State’s largest local teachers union goes head to head with TEA over state takeover in Houston

Local, state, and national unions are ready to fight state on an unfair and undemocratic power grab. Could your district be next?

After the Texas Education Agency last week took over the Houston ISD district, with intent to replace the School Board with a Board of Managers and a state-selected superintendent, Texas AFT and its affiliates are joining together to fight the unfair and undemocratic move.

Zeph Capo, president of Texas AFT and the Houston Federation of Teachers, joined AFT President Randi Weingarten Monday for a news conference demanding answers from TEA about the real intent of the takeover. “Houston, we have your back,” Weingarten said in a show of support to put the resources of the national union behind the fight.

“Gov. Greg Abbott and Education Commissioner Mike Morath aren’t actually looking out for Houston’s kids,” Capo said. “They want to privatize Texas’ largest school district through a charter scheme. If that happens, this plan will funnel money out of our traditional public schools and into for-profit alternatives.”

We’ll be announcing some important steps in that fight in the coming days, but here are some key points to get a better understanding of what’s happening in Houston ISD.

A flawed law
TEA’s takeover is based on a state law passed in 2015, which requires the state to either close a campus or appoint a board of managers for the entire district if a single campus receives an unacceptable rating (based primarily on standardized tests) for five years. Wheatley High School was the only campus to fall into that designation, out of 280 Houston schools.

Punishing a high-performing district
The district overall outperformed many peer districts and scored above the state average with a high B, an 88, in accountability ratings.

“Forced failure” for one school
Several Houston charter schools scored lower than Wheatley High School, but continue operating and are not being singled out in the takeover. Wheatley—a school comprised mainly of low-income, African American and Hispanic students—was able to overcome a rigged accountability system based primarily on standardized tests and still passed standards with a 63.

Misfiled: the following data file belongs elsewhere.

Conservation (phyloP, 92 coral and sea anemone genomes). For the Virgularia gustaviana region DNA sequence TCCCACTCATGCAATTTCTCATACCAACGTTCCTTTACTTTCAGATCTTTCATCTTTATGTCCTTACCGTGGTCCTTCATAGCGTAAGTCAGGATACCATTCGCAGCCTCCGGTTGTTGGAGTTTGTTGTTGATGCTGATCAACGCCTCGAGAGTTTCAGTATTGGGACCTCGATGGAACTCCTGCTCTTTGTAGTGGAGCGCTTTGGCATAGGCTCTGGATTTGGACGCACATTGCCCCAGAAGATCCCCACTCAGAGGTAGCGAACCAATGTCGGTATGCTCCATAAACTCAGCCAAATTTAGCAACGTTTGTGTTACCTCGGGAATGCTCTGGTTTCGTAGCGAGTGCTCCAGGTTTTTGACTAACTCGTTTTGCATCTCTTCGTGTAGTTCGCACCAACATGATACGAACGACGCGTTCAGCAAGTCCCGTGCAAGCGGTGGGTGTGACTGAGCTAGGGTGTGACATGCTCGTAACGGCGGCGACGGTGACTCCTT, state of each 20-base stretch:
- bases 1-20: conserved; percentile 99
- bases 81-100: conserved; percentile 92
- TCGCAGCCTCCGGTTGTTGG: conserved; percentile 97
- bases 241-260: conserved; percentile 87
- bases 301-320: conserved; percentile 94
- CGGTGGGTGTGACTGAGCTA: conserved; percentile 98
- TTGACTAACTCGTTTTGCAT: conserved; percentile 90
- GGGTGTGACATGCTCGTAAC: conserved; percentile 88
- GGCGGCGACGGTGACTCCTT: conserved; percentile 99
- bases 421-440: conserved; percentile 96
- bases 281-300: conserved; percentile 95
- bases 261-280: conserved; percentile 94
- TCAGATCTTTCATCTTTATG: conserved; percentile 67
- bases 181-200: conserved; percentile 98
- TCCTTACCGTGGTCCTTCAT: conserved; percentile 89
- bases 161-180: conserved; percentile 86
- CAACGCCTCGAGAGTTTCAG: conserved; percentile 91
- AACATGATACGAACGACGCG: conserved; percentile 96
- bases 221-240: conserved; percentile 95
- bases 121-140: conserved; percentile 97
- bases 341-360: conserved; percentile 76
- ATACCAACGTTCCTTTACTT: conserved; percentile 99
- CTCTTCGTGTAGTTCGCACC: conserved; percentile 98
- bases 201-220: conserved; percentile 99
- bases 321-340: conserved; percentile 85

Wheatley High School would not have been taken over were it not for a “forced failure” rule Education Commissioner Mike Morath enacted in 2018. The rule–not part of the 2015 law, but instead developed by Morath–allows TEA to downgrade the rating of a school that does not pass three of four accountability measures, even if the school would have passed otherwise by stipulations in the law. Thus, Wheatley High School’s passing grade of D was curved down to an F, putting it past the five-year limit set in 2015 and setting up a false choice for either campus closure or district takeover.

Targeted for refusing to privatize
Houston ISD’s democratically-elected School Board had many of the same challenges other urban districts faced throughout the state. However, it faced unusual scrutiny from the TEA because it refused to privatize many of its schools. A separate law passed in 2017 allows districts a two-year reprieve from sanctions for low-performing schools if they “partner” (read: allow a takeover) with a charter operator or nonprofit. 

A proposal from the district to turn over several schools to an inadequate charter operator was rejected by the community and ultimately the board.

Let democracy work
Although the TEA also criticized the School Board for its performance, the November election resulted in four incumbents being replaced for the four seats open. Democracy works, and the state should not be depriving citizens the right to local democratic control.

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